Anatomy of Spine: Osteoarthritis

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With a digital imaging, Dr. Jose Mena, Interventional Spine Specialist with Miami Orthopedics & Sports Medicine Institute, explains how the osteoarthritis spine looks.

He describes discs serve as cushion and they’re between the different segments of the spine.

As people age, discs become weaker and joints become arthritic, causing a lot of pain.

Transcript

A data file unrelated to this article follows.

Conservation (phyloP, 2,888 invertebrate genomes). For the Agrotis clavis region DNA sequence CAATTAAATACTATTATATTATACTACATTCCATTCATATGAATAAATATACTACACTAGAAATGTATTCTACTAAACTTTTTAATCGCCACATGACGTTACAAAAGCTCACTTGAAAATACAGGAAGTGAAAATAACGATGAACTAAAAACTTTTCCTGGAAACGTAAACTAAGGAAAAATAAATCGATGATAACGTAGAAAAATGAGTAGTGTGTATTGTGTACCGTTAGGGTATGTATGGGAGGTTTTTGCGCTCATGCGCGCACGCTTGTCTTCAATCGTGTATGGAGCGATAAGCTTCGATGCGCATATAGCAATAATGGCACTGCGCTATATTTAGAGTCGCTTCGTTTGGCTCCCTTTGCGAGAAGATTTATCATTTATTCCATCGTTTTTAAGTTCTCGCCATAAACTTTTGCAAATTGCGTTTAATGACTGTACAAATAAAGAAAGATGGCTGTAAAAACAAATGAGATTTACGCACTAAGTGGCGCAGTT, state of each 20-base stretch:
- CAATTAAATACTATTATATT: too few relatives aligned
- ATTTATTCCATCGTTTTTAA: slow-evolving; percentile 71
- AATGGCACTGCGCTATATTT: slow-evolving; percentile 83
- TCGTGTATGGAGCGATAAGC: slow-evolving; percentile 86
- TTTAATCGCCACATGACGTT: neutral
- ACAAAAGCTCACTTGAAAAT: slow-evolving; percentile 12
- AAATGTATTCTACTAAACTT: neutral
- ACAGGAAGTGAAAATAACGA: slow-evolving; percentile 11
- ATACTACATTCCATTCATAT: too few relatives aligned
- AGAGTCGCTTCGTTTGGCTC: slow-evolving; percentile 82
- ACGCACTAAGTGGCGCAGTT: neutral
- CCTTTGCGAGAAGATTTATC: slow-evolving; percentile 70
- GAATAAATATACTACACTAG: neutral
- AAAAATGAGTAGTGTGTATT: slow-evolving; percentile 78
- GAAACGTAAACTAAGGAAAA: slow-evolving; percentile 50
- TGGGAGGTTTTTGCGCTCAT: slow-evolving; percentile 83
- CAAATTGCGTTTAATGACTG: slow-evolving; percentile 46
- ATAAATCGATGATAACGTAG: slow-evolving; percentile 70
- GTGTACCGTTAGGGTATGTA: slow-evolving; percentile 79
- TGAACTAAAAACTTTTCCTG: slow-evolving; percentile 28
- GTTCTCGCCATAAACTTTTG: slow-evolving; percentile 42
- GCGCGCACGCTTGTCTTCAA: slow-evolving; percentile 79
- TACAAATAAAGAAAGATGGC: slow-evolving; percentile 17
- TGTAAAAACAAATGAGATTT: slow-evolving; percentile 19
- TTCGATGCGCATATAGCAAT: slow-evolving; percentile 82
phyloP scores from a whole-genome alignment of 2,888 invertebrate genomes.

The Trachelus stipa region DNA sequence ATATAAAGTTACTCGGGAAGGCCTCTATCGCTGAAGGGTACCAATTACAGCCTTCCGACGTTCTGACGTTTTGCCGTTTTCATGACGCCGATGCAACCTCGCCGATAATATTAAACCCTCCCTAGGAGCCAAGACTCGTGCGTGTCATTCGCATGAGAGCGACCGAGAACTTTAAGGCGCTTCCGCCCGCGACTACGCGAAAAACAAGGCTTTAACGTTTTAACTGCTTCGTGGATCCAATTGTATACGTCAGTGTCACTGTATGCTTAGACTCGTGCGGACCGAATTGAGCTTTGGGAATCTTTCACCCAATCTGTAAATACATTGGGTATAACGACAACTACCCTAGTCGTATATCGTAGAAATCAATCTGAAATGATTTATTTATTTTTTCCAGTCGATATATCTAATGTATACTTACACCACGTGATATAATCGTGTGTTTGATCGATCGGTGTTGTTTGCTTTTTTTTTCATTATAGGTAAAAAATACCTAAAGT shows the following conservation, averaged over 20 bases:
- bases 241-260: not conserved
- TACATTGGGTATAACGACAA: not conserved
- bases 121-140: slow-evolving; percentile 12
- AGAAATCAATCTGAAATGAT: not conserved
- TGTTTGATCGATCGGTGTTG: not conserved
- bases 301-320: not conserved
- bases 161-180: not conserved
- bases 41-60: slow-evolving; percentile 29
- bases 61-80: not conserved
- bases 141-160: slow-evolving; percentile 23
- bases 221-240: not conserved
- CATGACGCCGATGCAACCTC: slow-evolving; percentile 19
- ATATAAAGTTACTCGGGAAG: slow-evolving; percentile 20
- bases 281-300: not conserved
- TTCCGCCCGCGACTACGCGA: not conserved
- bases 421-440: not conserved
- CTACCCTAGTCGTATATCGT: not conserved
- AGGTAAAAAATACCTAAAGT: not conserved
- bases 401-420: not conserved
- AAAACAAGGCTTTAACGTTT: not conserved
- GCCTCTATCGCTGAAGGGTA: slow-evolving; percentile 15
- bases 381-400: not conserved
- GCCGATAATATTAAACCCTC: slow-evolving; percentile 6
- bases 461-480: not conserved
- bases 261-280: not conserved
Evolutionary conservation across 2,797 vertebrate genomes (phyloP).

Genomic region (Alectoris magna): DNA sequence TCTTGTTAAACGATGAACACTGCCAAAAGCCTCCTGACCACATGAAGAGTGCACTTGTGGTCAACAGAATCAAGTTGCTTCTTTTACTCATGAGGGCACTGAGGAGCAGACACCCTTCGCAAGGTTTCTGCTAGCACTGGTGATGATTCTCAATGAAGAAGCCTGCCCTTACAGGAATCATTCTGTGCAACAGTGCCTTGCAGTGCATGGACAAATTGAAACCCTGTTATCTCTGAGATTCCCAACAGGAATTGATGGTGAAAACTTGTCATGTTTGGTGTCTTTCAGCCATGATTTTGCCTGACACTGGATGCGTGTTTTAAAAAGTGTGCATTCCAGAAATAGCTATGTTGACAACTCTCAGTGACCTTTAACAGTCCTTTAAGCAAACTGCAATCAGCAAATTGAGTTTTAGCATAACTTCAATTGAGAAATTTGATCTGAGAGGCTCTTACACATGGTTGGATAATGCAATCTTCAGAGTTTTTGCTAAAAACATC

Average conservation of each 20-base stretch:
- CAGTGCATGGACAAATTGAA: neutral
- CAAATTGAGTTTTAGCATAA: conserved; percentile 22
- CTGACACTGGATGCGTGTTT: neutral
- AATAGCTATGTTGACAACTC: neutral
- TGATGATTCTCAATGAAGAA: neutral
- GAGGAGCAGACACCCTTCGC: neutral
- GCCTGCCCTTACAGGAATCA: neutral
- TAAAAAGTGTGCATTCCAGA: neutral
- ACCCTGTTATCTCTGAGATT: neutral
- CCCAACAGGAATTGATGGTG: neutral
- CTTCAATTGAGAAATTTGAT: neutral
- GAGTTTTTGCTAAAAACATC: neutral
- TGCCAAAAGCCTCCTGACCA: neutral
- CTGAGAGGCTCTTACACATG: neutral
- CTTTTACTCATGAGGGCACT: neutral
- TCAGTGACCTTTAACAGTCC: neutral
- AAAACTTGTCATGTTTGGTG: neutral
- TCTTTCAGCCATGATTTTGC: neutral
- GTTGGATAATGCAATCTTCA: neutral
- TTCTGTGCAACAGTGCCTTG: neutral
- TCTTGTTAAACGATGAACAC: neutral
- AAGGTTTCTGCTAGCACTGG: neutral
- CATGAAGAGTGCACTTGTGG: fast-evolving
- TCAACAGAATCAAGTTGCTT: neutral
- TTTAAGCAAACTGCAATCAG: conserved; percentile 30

Right now doctor and we’re looking at spine osteoarthritis doctor that’s correct can you tell us what that is so basically here we have the spine or what I’m seeing is the spine looking from the side view here so basically the belly will be sitting over here okay and the back portion on the back muscle will be down here in this game so basically we have in between in the spine is being formed by the bones on the spine which are this squares that you guys see over here and in between we have this structures which are called the disc the disc they serve as the at the cushion and between the different segments as you can see suppose you can see a normal one how smooth it is the levels and how irregular the levels become so normally what happens as we age the discs they start losing some other water content they will start looking losing some of the the tensile strength they become weaker and so when they become weaker some of the stress normally keeping in mind and they bear about 80% of the load of the spine the res being transferred to those joints that they were referring to in the in the in the clip which are called the facet joints or the sequel of the syncopal CCL joints those joint they then become arthritic instead of being bearing about 20% of the spine at the load is fine now they’re very more more load so we come arthritic they can develop some bone spurs and normally when they develop the bone spur they normally develop over here and as you can see this structure is coming down here is called a nerf so if this starts narrowing they started getting thinner and some of the joints they start in growing over here and causing some some bone spurs the nerve can get compressed and so that’s one of the reason of people developing sciatica and when they get compressed doctor that’s obviously where the pain occurs that’s correct so typically depending on the level some things we might see this on on a normal MRI or I mean on a given an MRI and the patient might be completely asymptomatic so that doesn’t mean because you have those findings on an imaging which we expect as we age that people are going to get the interpreted changes as we age but as just like the gray hair but and some occasions those symptoms those findings can correlate with the symptomatology and that’s basically up to the clinician just to figure it out and address those you
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